In the wake of Storm Callum the rain has returned and any thought of heading for Charmouth fossil hunting has been shelved. The morning has nevertheless been saved by other swimmers who have stuck to a planned Meadfoot swim. Well what’s a little rain if you are up to your neck in the sea anyway?
The storm may have swamped the seafront with a flotsam and jetsam of seaweed and pebbles but the sea has turned remarkably calm overnight though a swell surges up the slipway and swamps the steps as we slip onto the pea soup of a sea.
The rain raises micro-mountains of sea water as a foot to each falling drop but it is imperceptibly easing down to fine intermittent drizzle. No-one is however inclined to go far and the not so distant summit of Shag Rock will remain unclaimed today. Instead we are quickly dressed and ordering indulgent breakfasts at the Meadfoot Beach Cafe.
Sunday is already a huge improvement over Saturday and it’s only 11am.
Did someone say there was a storm with 60 mile an hour winds and torrential rain? The great thing about Torbay with its high headlands and small beaches tucked into little coves is that there is usually somewhere out of the weather. If that fails then Brixham has this massive breakwater.
So after my run I swam at the beach for a bit in a flat calm sea whilst on the other side of the bay 4 mikes away I could see water shooting in great sprays at Thatcher Rock, Meadfoot and London Bridge.
Mist blew in shreds on a breeze that, despite the 14°C air temperature, scythed wickedly sharp up the dark street outside the house and left everything with a dripping coat.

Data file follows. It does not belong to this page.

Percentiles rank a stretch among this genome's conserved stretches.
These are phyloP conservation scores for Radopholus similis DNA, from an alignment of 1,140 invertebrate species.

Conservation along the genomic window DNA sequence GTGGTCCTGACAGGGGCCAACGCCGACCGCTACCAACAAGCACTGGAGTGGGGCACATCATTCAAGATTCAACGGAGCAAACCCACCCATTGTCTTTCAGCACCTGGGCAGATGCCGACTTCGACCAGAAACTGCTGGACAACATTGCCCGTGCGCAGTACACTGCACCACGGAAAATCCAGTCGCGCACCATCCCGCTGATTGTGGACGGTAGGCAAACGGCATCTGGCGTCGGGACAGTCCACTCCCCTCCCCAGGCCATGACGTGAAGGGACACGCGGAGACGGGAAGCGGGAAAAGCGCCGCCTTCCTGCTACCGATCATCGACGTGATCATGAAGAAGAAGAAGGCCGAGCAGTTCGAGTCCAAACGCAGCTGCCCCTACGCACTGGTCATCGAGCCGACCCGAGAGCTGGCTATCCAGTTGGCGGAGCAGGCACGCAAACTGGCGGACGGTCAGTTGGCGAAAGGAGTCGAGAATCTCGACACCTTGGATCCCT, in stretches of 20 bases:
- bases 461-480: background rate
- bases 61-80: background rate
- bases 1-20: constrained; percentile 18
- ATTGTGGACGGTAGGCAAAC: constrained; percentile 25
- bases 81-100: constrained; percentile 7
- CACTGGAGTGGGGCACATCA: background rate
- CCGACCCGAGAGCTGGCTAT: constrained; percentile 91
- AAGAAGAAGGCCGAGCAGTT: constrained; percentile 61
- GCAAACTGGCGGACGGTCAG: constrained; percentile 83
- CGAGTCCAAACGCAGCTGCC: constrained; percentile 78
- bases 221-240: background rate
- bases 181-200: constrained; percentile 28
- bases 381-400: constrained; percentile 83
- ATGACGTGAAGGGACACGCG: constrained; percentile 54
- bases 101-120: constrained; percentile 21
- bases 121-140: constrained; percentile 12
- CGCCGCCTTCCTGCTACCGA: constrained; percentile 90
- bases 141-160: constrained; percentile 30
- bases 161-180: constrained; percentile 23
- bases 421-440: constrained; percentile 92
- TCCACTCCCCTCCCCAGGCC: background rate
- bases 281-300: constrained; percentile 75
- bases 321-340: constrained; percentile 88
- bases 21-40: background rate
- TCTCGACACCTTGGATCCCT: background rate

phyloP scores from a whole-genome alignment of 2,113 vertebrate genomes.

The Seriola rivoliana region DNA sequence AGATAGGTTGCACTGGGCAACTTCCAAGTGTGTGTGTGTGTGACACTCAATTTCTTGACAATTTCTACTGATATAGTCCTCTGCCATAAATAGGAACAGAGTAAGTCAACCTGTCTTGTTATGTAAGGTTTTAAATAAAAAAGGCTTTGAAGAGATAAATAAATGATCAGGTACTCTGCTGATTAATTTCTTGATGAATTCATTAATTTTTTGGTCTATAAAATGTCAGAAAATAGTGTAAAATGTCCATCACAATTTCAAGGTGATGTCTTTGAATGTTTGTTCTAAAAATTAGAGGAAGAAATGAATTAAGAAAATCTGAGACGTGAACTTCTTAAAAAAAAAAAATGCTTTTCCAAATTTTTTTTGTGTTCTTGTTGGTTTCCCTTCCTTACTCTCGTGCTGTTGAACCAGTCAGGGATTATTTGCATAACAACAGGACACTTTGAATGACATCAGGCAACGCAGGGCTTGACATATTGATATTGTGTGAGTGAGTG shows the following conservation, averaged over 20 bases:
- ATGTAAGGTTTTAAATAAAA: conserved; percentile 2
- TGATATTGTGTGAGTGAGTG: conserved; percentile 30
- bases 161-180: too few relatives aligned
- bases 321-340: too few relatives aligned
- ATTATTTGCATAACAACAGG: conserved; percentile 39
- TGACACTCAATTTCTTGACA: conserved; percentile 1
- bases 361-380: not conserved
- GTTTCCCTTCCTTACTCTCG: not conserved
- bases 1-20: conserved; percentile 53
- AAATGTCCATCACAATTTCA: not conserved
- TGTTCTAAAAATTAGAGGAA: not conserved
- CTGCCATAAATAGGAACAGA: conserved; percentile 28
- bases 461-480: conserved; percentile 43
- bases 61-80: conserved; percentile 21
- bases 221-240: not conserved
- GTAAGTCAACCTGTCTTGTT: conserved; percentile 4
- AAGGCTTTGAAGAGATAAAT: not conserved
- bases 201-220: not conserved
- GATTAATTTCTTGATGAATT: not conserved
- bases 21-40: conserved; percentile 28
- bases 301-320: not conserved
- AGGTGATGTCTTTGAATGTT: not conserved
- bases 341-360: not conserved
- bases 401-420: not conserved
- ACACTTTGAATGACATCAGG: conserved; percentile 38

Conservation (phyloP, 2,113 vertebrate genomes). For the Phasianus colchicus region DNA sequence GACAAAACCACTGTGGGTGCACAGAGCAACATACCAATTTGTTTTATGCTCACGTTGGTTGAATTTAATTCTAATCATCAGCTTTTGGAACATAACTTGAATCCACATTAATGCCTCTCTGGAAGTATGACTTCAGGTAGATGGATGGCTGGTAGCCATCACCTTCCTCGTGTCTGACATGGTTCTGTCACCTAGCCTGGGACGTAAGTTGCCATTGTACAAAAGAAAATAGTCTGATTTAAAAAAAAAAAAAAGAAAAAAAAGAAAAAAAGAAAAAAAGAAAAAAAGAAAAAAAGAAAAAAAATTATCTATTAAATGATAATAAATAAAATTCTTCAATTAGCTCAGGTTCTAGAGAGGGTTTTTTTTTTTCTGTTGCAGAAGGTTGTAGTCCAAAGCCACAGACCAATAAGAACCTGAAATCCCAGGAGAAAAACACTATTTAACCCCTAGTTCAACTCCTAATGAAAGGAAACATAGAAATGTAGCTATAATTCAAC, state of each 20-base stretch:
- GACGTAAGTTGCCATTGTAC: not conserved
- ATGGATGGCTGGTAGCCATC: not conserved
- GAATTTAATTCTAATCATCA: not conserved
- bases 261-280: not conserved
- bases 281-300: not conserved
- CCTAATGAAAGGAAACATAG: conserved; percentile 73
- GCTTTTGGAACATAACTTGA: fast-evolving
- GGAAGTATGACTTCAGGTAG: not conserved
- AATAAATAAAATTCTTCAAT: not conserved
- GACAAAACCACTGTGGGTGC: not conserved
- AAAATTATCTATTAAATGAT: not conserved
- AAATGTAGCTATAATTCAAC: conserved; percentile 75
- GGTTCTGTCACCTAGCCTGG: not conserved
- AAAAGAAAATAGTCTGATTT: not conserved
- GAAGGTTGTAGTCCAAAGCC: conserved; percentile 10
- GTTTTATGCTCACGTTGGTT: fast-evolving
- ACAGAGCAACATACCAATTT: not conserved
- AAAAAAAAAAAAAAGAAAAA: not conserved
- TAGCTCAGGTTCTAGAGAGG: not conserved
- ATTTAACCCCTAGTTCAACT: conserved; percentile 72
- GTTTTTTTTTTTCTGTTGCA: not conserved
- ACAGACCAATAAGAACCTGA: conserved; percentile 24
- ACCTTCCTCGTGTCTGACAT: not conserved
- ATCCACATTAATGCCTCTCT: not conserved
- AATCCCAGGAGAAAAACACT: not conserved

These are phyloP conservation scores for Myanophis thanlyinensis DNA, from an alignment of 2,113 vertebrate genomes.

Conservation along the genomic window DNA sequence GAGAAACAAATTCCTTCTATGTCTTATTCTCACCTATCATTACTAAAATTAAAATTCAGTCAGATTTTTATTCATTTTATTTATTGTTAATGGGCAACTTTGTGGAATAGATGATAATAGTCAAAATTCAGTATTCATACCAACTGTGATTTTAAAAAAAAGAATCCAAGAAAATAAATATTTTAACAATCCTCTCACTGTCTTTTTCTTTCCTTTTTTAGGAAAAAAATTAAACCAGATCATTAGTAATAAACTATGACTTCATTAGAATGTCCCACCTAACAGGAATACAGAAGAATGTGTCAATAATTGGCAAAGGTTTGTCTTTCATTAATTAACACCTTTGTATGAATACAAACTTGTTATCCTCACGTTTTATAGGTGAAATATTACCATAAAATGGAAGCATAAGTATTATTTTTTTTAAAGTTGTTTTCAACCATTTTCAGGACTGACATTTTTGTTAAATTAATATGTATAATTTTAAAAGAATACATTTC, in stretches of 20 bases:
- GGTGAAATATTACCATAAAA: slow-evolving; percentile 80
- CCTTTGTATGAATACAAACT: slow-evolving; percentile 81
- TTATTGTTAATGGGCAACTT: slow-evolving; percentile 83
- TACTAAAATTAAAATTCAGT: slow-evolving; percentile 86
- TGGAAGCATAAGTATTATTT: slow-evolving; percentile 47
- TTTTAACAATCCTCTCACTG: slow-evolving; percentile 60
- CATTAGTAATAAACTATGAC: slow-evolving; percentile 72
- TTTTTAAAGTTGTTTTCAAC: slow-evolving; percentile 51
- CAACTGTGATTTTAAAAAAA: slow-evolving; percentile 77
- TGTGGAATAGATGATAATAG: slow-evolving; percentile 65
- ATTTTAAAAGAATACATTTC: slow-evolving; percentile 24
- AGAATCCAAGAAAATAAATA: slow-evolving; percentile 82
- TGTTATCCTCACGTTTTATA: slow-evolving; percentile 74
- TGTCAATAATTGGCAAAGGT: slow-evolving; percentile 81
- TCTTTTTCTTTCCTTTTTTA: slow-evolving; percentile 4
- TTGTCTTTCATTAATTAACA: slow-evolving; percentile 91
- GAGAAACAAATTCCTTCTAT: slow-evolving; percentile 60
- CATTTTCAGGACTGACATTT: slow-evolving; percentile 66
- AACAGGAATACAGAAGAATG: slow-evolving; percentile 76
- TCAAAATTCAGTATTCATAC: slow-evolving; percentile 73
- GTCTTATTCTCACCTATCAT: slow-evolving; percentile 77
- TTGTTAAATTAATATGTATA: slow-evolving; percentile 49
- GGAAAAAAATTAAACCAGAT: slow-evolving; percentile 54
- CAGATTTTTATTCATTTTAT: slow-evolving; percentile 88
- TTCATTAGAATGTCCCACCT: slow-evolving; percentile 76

At the seafront the sky was reddening across the horizon behind a wall of cloud and the chance of a sunrise seemed slim. Anyway what’s so special about sunrises? They have been as regular as clockwork this last couple of weeks, “Ooh look, another just like the last one and the one before that.” But sunrises are not simply sunsets done backwards, there is far more anticipation to the return of light and warmth and though the seafront is again packed with would be photographers there us still a sense of oneness with the daily rebirth of that little fiery ball.
I have caned my run as for some reason my legs decided without asking me to just let rip and I am back at the car, out of breath and dripping. There is no time to waste as the cloud has gone from the horizon which has begun to boil with colour.
The sea turned from mirror calm to choppy in just a few hours yesterday morning and it is still surging about the steps and trying to knock me off my feet. It is safer in the water and I am swimming to the horizon as a crescent of rising sun appears. Now you see it, now you don’t as the waves lift and plunge me. The crescent makes a semicircle and then lifts clear as a bloody coloured bead. A few moments later and it is too bright to look at and so another dull grey autumn day begins. Or not.